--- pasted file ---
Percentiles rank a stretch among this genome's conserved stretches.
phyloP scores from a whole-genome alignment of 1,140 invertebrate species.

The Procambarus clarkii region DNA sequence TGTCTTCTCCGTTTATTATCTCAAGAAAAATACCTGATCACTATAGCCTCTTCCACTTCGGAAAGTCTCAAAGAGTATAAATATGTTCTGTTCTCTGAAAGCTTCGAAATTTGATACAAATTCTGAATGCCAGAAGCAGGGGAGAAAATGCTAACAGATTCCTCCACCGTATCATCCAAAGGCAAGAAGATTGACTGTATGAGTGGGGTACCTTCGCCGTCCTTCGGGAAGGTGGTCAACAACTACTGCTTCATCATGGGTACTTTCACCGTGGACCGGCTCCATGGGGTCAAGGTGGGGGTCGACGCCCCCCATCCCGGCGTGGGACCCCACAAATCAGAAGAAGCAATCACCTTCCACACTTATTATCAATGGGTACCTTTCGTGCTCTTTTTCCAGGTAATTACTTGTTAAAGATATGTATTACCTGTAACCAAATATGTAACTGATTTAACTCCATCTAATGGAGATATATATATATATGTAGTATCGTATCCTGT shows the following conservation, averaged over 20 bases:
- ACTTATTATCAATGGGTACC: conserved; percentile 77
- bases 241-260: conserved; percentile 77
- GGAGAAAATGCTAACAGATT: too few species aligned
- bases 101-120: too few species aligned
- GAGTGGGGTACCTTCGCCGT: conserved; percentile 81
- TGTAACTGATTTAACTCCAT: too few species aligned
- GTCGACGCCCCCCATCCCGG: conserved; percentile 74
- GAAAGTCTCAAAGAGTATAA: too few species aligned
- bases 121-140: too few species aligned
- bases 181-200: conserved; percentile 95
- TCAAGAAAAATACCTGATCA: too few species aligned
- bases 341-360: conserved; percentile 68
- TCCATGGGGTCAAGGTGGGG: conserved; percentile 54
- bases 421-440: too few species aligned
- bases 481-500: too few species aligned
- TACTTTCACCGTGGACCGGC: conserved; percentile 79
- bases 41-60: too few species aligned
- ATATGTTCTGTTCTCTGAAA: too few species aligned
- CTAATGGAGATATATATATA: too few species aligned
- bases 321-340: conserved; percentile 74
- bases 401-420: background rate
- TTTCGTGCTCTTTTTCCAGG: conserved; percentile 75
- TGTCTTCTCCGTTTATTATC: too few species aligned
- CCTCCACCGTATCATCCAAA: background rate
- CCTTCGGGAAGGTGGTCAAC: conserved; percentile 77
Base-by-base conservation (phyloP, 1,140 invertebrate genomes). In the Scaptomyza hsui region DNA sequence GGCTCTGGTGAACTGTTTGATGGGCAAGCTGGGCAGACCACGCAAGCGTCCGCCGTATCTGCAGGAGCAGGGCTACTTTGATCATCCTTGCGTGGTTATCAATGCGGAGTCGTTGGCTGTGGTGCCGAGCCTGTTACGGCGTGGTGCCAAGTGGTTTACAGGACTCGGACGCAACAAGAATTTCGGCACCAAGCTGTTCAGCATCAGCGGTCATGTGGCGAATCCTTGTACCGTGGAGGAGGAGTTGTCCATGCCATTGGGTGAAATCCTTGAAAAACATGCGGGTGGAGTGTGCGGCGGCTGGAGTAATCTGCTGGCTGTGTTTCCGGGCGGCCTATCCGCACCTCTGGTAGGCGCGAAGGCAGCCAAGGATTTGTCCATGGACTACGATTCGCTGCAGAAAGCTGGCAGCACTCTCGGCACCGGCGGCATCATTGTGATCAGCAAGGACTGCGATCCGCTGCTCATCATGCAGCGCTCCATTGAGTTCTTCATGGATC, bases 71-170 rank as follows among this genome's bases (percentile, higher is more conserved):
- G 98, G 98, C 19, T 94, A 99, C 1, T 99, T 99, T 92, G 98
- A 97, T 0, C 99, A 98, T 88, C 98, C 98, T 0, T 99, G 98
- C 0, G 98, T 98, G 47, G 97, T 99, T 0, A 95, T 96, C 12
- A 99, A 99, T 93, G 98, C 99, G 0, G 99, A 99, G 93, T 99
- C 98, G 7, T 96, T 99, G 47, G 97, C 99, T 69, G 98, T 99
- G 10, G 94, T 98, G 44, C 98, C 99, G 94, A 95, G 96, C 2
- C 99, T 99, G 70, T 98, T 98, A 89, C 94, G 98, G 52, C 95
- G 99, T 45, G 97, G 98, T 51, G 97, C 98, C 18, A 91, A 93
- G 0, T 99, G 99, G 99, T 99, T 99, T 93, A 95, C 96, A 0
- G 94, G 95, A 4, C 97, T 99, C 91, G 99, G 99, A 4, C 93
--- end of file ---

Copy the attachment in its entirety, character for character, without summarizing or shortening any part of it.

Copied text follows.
Percentiles rank a stretch among this genome's conserved stretches.
phyloP scores from a whole-genome alignment of 1,140 invertebrate species.

The Procambarus clarkii region DNA sequence TGTCTTCTCCGTTTATTATCTCAAGAAAAATACCTGATCACTATAGCCTCTTCCACTTCGGAAAGTCTCAAAGAGTATAAATATGTTCTGTTCTCTGAAAGCTTCGAAATTTGATACAAATTCTGAATGCCAGAAGCAGGGGAGAAAATGCTAACAGATTCCTCCACCGTATCATCCAAAGGCAAGAAGATTGACTGTATGAGTGGGGTACCTTCGCCGTCCTTCGGGAAGGTGGTCAACAACTACTGCTTCATCATGGGTACTTTCACCGTGGACCGGCTCCATGGGGTCAAGGTGGGGGTCGACGCCCCCCATCCCGGCGTGGGACCCCACAAATCAGAAGAAGCAATCACCTTCCACACTTATTATCAATGGGTACCTTTCGTGCTCTTTTTCCAGGTAATTACTTGTTAAAGATATGTATTACCTGTAACCAAATATGTAACTGATTTAACTCCATCTAATGGAGATATATATATATATGTAGTATCGTATCCTGT shows the following conservation, averaged over 20 bases:
- ACTTATTATCAATGGGTACC: conserved; percentile 77
- bases 241-260: conserved; percentile 77
- GGAGAAAATGCTAACAGATT: too few species aligned
- bases 101-120: too few species aligned
- GAGTGGGGTACCTTCGCCGT: conserved; percentile 81
- TGTAACTGATTTAACTCCAT: too few species aligned
- GTCGACGCCCCCCATCCCGG: conserved; percentile 74
- GAAAGTCTCAAAGAGTATAA: too few species aligned
- bases 121-140: too few species aligned
- bases 181-200: conserved; percentile 95
- TCAAGAAAAATACCTGATCA: too few species aligned
- bases 341-360: conserved; percentile 68
- TCCATGGGGTCAAGGTGGGG: conserved; percentile 54
- bases 421-440: too few species aligned
- bases 481-500: too few species aligned
- TACTTTCACCGTGGACCGGC: conserved; percentile 79
- bases 41-60: too few species aligned
- ATATGTTCTGTTCTCTGAAA: too few species aligned
- CTAATGGAGATATATATATA: too few species aligned
- bases 321-340: conserved; percentile 74
- bases 401-420: background rate
- TTTCGTGCTCTTTTTCCAGG: conserved; percentile 75
- TGTCTTCTCCGTTTATTATC: too few species aligned
- CCTCCACCGTATCATCCAAA: background rate
- CCTTCGGGAAGGTGGTCAAC: conserved; percentile 77
Base-by-base conservation (phyloP, 1,140 invertebrate genomes). In the Scaptomyza hsui region DNA sequence GGCTCTGGTGAACTGTTTGATGGGCAAGCTGGGCAGACCACGCAAGCGTCCGCCGTATCTGCAGGAGCAGGGCTACTTTGATCATCCTTGCGTGGTTATCAATGCGGAGTCGTTGGCTGTGGTGCCGAGCCTGTTACGGCGTGGTGCCAAGTGGTTTACAGGACTCGGACGCAACAAGAATTTCGGCACCAAGCTGTTCAGCATCAGCGGTCATGTGGCGAATCCTTGTACCGTGGAGGAGGAGTTGTCCATGCCATTGGGTGAAATCCTTGAAAAACATGCGGGTGGAGTGTGCGGCGGCTGGAGTAATCTGCTGGCTGTGTTTCCGGGCGGCCTATCCGCACCTCTGGTAGGCGCGAAGGCAGCCAAGGATTTGTCCATGGACTACGATTCGCTGCAGAAAGCTGGCAGCACTCTCGGCACCGGCGGCATCATTGTGATCAGCAAGGACTGCGATCCGCTGCTCATCATGCAGCGCTCCATTGAGTTCTTCATGGATC, bases 71-170 rank as follows among this genome's bases (percentile, higher is more conserved):
- G 98, G 98, C 19, T 94, A 99, C 1, T 99, T 99, T 92, G 98
- A 97, T 0, C 99, A 98, T 88, C 98, C 98, T 0, T 99, G 98
- C 0, G 98, T 98, G 47, G 97, T 99, T 0, A 95, T 96, C 12
- A 99, A 99, T 93, G 98, C 99, G 0, G 99, A 99, G 93, T 99
- C 98, G 7, T 96, T 99, G 47, G 97, C 99, T 69, G 98, T 99
- G 10, G 94, T 98, G 44, C 98, C 99, G 94, A 95, G 96, C 2
- C 99, T 99, G 70, T 98, T 98, A 89, C 94, G 98, G 52, C 95
- G 99, T 45, G 97, G 98, T 51, G 97, C 98, C 18, A 91, A 93
- G 0, T 99, G 99, G 99, T 99, T 99, T 93, A 95, C 96, A 0
- G 94, G 95, A 4, C 97, T 99, C 91, G 99, G 99, A 4, C 93